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Fresh vs. Frozen vs. Canned: Are Frozen Vegetables and Fruit Better Than Fresh?

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Unlike other trends that come and go, picking plants as the stars of your plate is more of a long-term lifestyle than a fad diet. Foods derived from plants have been appearing in our diets for centuries, but as we became more reliant upon packaged foods, less of us visit the produce aisle.

(Getty Images)

Admittedly, I spend most of my shopping time picking vegetables and fruits. I’m drawn to their different shapes, sizes, colors and, of course, their many uses and health benefits. My personal favorite section of the store is the produce aisle. For me, it’s the jewel in the crown of the supermarket. It celebrates the season, it’s the most colorful and it holds the most foods that don’t even need to wear food labels for them to show you what they’re all about.

Fresh vs. Frozen vs. Canned: Are Frozen Vegetables and Fruit Better Than Fresh?

It would seem like the produce aisle would be easiest to navigate since we only have to do picking without reading, but even choosing produce can leave us perplexed. In my book “Read It Before You Eat It: Taking You from Label to Table,” I guide consumers through the thousands of confusing and overwhelming food labels we face every time we shop, and in every aisle. But don’t rule out picking produce from the middle aisles – the canned and frozen food aisles. In fact, these foods can save you time, money and storage space without compromising nutritional value.

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Health Benefits of Plants

Besides fresh, produce is found throughout the store in a variety of other forms: frozen, canned and even dried. You would think that having a multitude of options to choose from would encourage us to pick plants at every meal. However, 81% of Americans aren’t getting enough fruits in their diet and 90% aren’t getting enough vegetables, according to the U.S. Department of Agriculture’s What We Eat in America study.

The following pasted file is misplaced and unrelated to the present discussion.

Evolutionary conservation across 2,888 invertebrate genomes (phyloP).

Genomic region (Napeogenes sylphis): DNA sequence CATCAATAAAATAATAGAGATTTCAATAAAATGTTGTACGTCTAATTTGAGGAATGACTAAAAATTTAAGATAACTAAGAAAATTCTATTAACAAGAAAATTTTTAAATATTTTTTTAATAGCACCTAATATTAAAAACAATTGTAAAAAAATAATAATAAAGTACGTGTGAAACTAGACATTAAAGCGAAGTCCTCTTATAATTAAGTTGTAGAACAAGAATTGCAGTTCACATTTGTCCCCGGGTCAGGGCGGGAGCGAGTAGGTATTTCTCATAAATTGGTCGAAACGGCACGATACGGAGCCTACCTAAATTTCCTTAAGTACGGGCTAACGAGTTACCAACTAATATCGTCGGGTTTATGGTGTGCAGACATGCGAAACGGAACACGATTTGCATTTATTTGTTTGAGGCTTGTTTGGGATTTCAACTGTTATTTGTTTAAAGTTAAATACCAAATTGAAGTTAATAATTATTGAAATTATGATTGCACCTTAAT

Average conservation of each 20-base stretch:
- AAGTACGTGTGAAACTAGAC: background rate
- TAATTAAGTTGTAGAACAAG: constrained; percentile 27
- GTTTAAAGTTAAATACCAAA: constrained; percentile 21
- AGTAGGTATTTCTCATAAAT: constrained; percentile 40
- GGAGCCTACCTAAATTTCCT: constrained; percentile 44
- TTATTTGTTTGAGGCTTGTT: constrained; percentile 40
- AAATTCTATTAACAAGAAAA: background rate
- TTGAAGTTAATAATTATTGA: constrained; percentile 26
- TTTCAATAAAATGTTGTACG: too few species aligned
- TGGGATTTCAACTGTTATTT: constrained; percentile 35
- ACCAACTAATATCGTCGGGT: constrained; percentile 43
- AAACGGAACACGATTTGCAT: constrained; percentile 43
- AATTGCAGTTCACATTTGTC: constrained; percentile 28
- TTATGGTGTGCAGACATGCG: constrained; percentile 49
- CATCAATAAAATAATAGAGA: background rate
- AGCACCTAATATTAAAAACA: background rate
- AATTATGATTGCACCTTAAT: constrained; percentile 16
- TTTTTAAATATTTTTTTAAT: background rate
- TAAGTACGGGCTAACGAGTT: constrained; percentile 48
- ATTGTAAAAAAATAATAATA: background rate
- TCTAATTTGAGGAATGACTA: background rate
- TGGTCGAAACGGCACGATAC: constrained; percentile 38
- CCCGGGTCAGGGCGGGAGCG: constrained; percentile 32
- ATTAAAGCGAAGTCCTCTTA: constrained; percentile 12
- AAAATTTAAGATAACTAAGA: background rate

Is Fresh Produce Healthier?

Whether fresh, frozen or canned, the produce you pick will provide nutritional benefits no matter how you buy them – as long as you eat them. And if buying them frozen, means you’re more likely to eat broccoli, then go for it! What’s key is being able to have fruits and veggies at your fingertips for any meal or snack without having to run to the supermarket.

When it comes to picking produce, it’s often assumed fresh is best, but that’s not always the case.

Surveys have shown that when it comes to the main drivers for why we choose the foods we eat, taste rules, followed by convenience, health value and cost. (The last two are interchangeable.) And with rising food costs these days, for many of us, keeping grocery expenses down is key.

Keeping those demands in mind, there are times when fresh just may not work for you, depending upon storage at home, your budget, proximity to your store, your schedule and your taste preferences.

Produce for Better Health Foundation data demonstrates that consumers who have all forms of fruits and vegetables available in their homes also have the highest produce consumption overall. But since not all produce is alike, let’s take a closer look at the various ways you can pick produce to satisfy what your body needs and your taste buds crave.

From a nutritional standpoint, sometimes frozen is better because it’s picked at its peak of ripeness in contrast to fresh produce that may have travelled many miles to get to your store. And some valuable nutrients (like the lycopene in canned tomatoes) are even better absorbed in their canned/cooked version than fresh. Most importantly, buy what you will enjoy, what you have space for and what you can afford.

Pros and Cons of Different Forms of Produce

At the end of the day, any produce is better than none. Consult this guide for the pros and cons of each form of produce.

(U.S. News)

The bottom line is that, just like your plate, your supermarket cart should mostly be filled with fruits and veggies to help you deliciously fuel your body and brain and stay healthy.

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Bernard Greenhall
Bernard Greenhall

Bernard is a sports and physical education expert with years of experience. He's passionate about promoting health and wellness through physical activity, and he's worked with athletes and non-athletes alike to help them achieve their fitness goals. Bernard holds a degree in Physical Education and is dedicated to staying up-to-date with the latest trends and research in his field.

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